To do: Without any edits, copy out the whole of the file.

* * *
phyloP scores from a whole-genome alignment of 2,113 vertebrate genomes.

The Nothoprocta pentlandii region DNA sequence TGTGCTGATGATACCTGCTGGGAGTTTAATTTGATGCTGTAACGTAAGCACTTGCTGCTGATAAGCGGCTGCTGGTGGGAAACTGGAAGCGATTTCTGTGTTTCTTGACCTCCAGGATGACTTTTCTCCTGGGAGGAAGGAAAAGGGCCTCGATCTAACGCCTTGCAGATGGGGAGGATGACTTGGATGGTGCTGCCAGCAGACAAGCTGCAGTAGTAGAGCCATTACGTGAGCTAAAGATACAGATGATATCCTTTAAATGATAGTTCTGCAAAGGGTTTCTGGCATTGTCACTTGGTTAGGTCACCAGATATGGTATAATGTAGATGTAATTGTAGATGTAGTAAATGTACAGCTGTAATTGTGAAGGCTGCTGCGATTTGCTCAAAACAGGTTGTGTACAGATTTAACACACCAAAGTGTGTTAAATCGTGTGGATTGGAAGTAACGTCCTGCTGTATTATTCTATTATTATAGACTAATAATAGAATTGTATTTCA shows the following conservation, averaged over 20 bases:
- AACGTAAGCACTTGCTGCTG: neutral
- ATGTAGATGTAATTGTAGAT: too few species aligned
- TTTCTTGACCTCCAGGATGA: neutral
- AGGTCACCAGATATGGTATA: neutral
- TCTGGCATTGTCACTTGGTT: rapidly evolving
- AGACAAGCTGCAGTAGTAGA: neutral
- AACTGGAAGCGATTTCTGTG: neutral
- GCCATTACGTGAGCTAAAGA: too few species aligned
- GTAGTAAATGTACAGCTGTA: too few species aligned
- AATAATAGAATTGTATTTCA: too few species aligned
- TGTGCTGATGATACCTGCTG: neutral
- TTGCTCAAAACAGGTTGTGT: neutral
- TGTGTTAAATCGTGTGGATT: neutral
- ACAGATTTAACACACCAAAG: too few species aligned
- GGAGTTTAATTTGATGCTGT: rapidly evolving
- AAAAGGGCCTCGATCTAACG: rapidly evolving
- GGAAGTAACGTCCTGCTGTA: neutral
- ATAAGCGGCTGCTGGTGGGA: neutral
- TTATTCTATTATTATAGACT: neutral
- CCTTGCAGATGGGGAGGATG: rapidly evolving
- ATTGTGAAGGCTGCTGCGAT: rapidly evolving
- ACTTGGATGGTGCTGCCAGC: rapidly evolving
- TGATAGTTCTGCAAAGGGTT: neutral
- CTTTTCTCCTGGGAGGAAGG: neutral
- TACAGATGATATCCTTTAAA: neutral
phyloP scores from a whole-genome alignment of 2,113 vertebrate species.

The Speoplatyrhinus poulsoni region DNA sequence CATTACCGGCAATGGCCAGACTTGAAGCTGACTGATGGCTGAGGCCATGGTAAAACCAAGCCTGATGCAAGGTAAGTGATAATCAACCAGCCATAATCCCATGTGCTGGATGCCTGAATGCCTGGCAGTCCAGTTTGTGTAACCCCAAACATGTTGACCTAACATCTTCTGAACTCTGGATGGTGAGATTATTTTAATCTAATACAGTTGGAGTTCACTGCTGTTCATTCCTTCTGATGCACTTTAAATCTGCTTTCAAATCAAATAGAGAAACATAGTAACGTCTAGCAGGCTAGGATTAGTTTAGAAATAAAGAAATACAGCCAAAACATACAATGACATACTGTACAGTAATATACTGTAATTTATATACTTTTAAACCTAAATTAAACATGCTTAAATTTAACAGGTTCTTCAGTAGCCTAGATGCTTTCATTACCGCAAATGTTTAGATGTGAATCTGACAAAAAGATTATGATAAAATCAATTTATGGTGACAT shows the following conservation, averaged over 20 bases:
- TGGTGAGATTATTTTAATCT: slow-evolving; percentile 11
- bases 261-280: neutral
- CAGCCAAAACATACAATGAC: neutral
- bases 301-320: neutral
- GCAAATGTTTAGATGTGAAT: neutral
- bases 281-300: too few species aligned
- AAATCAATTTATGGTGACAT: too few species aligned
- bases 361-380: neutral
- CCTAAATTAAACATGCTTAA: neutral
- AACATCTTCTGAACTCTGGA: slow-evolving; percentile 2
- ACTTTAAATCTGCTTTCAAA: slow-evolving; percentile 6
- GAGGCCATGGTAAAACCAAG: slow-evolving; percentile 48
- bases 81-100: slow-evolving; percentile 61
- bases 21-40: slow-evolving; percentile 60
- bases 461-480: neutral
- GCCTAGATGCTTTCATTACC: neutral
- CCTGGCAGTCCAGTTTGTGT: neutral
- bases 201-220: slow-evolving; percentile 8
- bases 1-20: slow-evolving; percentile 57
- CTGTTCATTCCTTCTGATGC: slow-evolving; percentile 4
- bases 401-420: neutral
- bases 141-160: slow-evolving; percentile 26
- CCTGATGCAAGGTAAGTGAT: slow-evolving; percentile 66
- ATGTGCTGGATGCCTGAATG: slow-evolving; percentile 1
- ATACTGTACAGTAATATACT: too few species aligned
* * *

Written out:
phyloP scores from a whole-genome alignment of 2,113 vertebrate genomes.

The Nothoprocta pentlandii region DNA sequence TGTGCTGATGATACCTGCTGGGAGTTTAATTTGATGCTGTAACGTAAGCACTTGCTGCTGATAAGCGGCTGCTGGTGGGAAACTGGAAGCGATTTCTGTGTTTCTTGACCTCCAGGATGACTTTTCTCCTGGGAGGAAGGAAAAGGGCCTCGATCTAACGCCTTGCAGATGGGGAGGATGACTTGGATGGTGCTGCCAGCAGACAAGCTGCAGTAGTAGAGCCATTACGTGAGCTAAAGATACAGATGATATCCTTTAAATGATAGTTCTGCAAAGGGTTTCTGGCATTGTCACTTGGTTAGGTCACCAGATATGGTATAATGTAGATGTAATTGTAGATGTAGTAAATGTACAGCTGTAATTGTGAAGGCTGCTGCGATTTGCTCAAAACAGGTTGTGTACAGATTTAACACACCAAAGTGTGTTAAATCGTGTGGATTGGAAGTAACGTCCTGCTGTATTATTCTATTATTATAGACTAATAATAGAATTGTATTTCA shows the following conservation, averaged over 20 bases:
- AACGTAAGCACTTGCTGCTG: neutral
- ATGTAGATGTAATTGTAGAT: too few species aligned
- TTTCTTGACCTCCAGGATGA: neutral
- AGGTCACCAGATATGGTATA: neutral
- TCTGGCATTGTCACTTGGTT: rapidly evolving
- AGACAAGCTGCAGTAGTAGA: neutral
- AACTGGAAGCGATTTCTGTG: neutral
- GCCATTACGTGAGCTAAAGA: too few species aligned
- GTAGTAAATGTACAGCTGTA: too few species aligned
- AATAATAGAATTGTATTTCA: too few species aligned
- TGTGCTGATGATACCTGCTG: neutral
- TTGCTCAAAACAGGTTGTGT: neutral
- TGTGTTAAATCGTGTGGATT: neutral
- ACAGATTTAACACACCAAAG: too few species aligned
- GGAGTTTAATTTGATGCTGT: rapidly evolving
- AAAAGGGCCTCGATCTAACG: rapidly evolving
- GGAAGTAACGTCCTGCTGTA: neutral
- ATAAGCGGCTGCTGGTGGGA: neutral
- TTATTCTATTATTATAGACT: neutral
- CCTTGCAGATGGGGAGGATG: rapidly evolving
- ATTGTGAAGGCTGCTGCGAT: rapidly evolving
- ACTTGGATGGTGCTGCCAGC: rapidly evolving
- TGATAGTTCTGCAAAGGGTT: neutral
- CTTTTCTCCTGGGAGGAAGG: neutral
- TACAGATGATATCCTTTAAA: neutral
phyloP scores from a whole-genome alignment of 2,113 vertebrate species.

The Speoplatyrhinus poulsoni region DNA sequence CATTACCGGCAATGGCCAGACTTGAAGCTGACTGATGGCTGAGGCCATGGTAAAACCAAGCCTGATGCAAGGTAAGTGATAATCAACCAGCCATAATCCCATGTGCTGGATGCCTGAATGCCTGGCAGTCCAGTTTGTGTAACCCCAAACATGTTGACCTAACATCTTCTGAACTCTGGATGGTGAGATTATTTTAATCTAATACAGTTGGAGTTCACTGCTGTTCATTCCTTCTGATGCACTTTAAATCTGCTTTCAAATCAAATAGAGAAACATAGTAACGTCTAGCAGGCTAGGATTAGTTTAGAAATAAAGAAATACAGCCAAAACATACAATGACATACTGTACAGTAATATACTGTAATTTATATACTTTTAAACCTAAATTAAACATGCTTAAATTTAACAGGTTCTTCAGTAGCCTAGATGCTTTCATTACCGCAAATGTTTAGATGTGAATCTGACAAAAAGATTATGATAAAATCAATTTATGGTGACAT shows the following conservation, averaged over 20 bases:
- TGGTGAGATTATTTTAATCT: slow-evolving; percentile 11
- bases 261-280: neutral
- CAGCCAAAACATACAATGAC: neutral
- bases 301-320: neutral
- GCAAATGTTTAGATGTGAAT: neutral
- bases 281-300: too few species aligned
- AAATCAATTTATGGTGACAT: too few species aligned
- bases 361-380: neutral
- CCTAAATTAAACATGCTTAA: neutral
- AACATCTTCTGAACTCTGGA: slow-evolving; percentile 2
- ACTTTAAATCTGCTTTCAAA: slow-evolving; percentile 6
- GAGGCCATGGTAAAACCAAG: slow-evolving; percentile 48
- bases 81-100: slow-evolving; percentile 61
- bases 21-40: slow-evolving; percentile 60
- bases 461-480: neutral
- GCCTAGATGCTTTCATTACC: neutral
- CCTGGCAGTCCAGTTTGTGT: neutral
- bases 201-220: slow-evolving; percentile 8
- bases 1-20: slow-evolving; percentile 57
- CTGTTCATTCCTTCTGATGC: slow-evolving; percentile 4
- bases 401-420: neutral
- bases 141-160: slow-evolving; percentile 26
- CCTGATGCAAGGTAAGTGAT: slow-evolving; percentile 66
- ATGTGCTGGATGCCTGAATG: slow-evolving; percentile 1
- ATACTGTACAGTAATATACT: too few species aligned